Detroit’s Riveting Message to America


Since 1900, the U.S. auto industry has contributed more than $60 trillion (in today’s dollars) to the nation’s economy, single-handedly creating the American middle class and ushering in a standard of living unrivaled in the history of civilization.

As Congress continues to debate additional loans to help rehabilitate the Big Three and their suppliers, the following special report documents the colossal contributions the American auto industry has made to our national economy.

Assuming the validity of our analysis, the question must be raised: Will Congress be willing to allow the domestic auto industry to fail and forgo similar benefits to our economy over the next 100 years? We, the taxpayers, are morally obligated to help. And even if our political leaders don’t care about Detroit or the failure of the auto industry, the public should be distressed about the impact the demise of the Big Three and their suppliers would have on our national security.

Historically, American automakers and their supplier base led a rapid redeployment of resources to ensure the country was protected against massive foreign armaments during World War I, World War II, numerous overseas hostilities, and the present military conflicts in Iraq and Afghanistan. If we allow the American auto industry to fail, the automotive supplier base won’t be far behind. And the tribal knowledge of rapid resource redeployment and highly specialized military engineering and production techniques will be forever lost.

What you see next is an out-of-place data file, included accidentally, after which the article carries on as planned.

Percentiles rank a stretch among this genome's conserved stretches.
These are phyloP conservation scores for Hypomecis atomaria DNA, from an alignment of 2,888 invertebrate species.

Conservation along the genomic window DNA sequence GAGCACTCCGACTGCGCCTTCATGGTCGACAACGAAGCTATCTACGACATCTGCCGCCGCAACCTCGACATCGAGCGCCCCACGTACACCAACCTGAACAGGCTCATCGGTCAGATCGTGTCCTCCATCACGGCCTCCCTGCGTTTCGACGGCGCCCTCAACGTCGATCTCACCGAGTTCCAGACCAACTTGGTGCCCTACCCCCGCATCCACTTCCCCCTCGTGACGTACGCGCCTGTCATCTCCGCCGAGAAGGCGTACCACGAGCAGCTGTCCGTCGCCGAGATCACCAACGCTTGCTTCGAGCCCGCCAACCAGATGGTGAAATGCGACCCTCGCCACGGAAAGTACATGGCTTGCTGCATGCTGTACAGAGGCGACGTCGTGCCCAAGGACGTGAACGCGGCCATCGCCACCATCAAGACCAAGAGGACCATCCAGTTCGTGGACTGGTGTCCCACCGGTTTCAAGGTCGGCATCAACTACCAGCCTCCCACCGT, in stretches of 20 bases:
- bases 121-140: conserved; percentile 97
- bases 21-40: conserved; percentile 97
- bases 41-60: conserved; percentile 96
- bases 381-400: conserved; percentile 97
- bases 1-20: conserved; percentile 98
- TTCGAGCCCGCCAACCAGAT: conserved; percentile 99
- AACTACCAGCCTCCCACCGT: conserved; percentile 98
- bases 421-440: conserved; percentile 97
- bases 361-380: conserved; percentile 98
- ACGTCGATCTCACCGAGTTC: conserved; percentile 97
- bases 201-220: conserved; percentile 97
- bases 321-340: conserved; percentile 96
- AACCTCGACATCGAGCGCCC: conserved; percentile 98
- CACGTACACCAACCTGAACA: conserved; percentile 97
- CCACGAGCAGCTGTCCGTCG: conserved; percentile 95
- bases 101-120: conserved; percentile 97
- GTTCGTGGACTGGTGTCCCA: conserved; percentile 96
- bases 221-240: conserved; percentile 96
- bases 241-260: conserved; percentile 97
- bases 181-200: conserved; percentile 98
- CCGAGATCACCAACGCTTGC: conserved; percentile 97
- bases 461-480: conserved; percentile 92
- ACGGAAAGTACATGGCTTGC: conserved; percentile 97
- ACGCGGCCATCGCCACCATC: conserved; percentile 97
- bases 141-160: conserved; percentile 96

As a result, America would have to rely on other countries, including Third World nations, for the research, development, and manufacturing of military armaments, tanks, bombers, and numerous other components. Do we really want to share our state-of-the-art technology with Third World despots?

Considering the massive contribution the auto industry has made to the national economy over the last 109 years, coupled with the national military defense issue, the loans the federal government has dispensed or may yet dole out are trivial compared to the funds it’s spent on the war in Iraq ($600 billion to date) or the Wall Street bailout (up to $2 trillion).

We cannot allow the Big Three or their supplier base to go down; it’s simply not an option. If all else fails, the federal government must nationalize the Big Three (as bad as that might be) before they allow a bankruptcy. The automakers deserve that respect. However, they also need tough love; the government loans cannot be a social handout.

An orderly reorganization, with reasonable oversight, is the optimum solution.